Five Minute Friday | Time [and my thoughts on Alan Rickman]

Ready, set, go…

I fell in love with Colonel Brandon when I was 12 years old. As soon as I finished watching the Dashwood Sisters’ story unfold on the big screen, I checked out Sense and Sensibility from the library. I wondered if Alan Rickman was anything like Austen’s brainchild. And he was. As a preteen, I couldn’t understand Marianne’s inability to see Colonel Brandon from the beginning. He was everything I thought I wanted in a future husband. It doesn’t surprise me that I married Dave. I never thought love would be sex and roses and vacations. I desired for love to be sacrifice. I wanted a man who poured himself out for others. Gave his time and sweat. Dave’s dad unexpectedly died a few weeks after our engagement dinner. My fiance put his college on hold, in order to take care of his mom during their crisis. He did dishes, laundry, grocery shopping, cooking, cleaning, and checked her homework when she was getting weary and blurry-eyed. And he worked full-time. When she lost a second husband in a decade, this time with months of notice and preparations, Dave was there again. Mowing the lawn, doing home repair, cooking, and helping with his stepdad’s care. Dave hated the word stepdad, because he said Bob was more than that. “Bob loves my mom, my wife, and my kids as his own. He’s not my stepdad. He’s one of my best friends.” And when cancer took Bob from us, I watched my husband. My own Colonel Brandon. The one who does for others. Alan Rickman was an actor. A phenomenal one. And cancer took him, too. But I watch Sense and Sensibility with my breath caught in my chest. I marvel at how beautifully he portrays Brandon. Of all Austen’s men, the Colonel is one of my favorites. And when Mr. Rickman reads Edmund Spenser’s The Faerie Queene, I am transported to a 12-year-old Lyndse. Hoping she gets to marry a man who reads to her. And a couple decades later, she did. My love reads to me. My love has one of his degrees in English Literature. My love cares for others when things are falling apart and storms are raging and all hope seems lost. Austen wrote the man. Alan brought him to life. And I get my own little piece in my real life world. The one that’s filled with cancer and heartache and true love. Austen lived in that world, too. It’s why she was able to make a girl in 1995 fall in love with an ideal. RIP Alan Rickman. You will be greatly missed.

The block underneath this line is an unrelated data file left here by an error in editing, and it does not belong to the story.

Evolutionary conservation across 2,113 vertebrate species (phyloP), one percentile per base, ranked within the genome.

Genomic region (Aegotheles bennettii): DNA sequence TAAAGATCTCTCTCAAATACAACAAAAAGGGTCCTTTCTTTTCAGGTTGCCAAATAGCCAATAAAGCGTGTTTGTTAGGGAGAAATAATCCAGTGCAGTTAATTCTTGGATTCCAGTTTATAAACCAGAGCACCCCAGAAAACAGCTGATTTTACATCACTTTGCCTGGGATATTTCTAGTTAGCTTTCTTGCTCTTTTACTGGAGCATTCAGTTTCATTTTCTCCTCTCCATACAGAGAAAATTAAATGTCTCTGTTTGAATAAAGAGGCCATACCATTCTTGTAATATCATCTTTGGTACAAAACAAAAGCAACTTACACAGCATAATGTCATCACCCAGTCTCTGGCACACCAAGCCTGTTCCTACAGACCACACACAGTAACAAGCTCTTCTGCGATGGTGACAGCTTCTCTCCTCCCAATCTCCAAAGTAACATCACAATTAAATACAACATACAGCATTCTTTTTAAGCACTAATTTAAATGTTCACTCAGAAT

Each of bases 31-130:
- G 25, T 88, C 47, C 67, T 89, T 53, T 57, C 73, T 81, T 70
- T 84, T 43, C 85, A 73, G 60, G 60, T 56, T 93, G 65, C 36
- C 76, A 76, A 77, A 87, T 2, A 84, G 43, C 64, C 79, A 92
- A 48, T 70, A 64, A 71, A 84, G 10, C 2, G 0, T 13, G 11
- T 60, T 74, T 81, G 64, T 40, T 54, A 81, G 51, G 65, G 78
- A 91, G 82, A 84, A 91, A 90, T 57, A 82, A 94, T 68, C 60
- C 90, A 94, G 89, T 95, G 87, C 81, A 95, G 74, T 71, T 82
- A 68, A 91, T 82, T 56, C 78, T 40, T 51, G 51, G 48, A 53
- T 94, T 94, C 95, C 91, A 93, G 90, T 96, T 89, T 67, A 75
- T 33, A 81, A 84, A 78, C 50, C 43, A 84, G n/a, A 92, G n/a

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2 thoughts on “Five Minute Friday | Time [and my thoughts on Alan Rickman]

  1. My introduction to Alan Rickman was in his role as Colonel Brandon. He was a marvelous actor. I never knew he played a lot of villains until recently. :) I was so saddened to read he’d passed away.

    Isn’t it fun how God gave you your very own Colonel Brandon? It sounds like your husband is a special man. You are blessed!

    Visiting from FMF. Sitting in the #4 spot today. :)


  2. Missy L says:

    He was a brilliant actor who made the characters come to life. The world will be missing a true gem.


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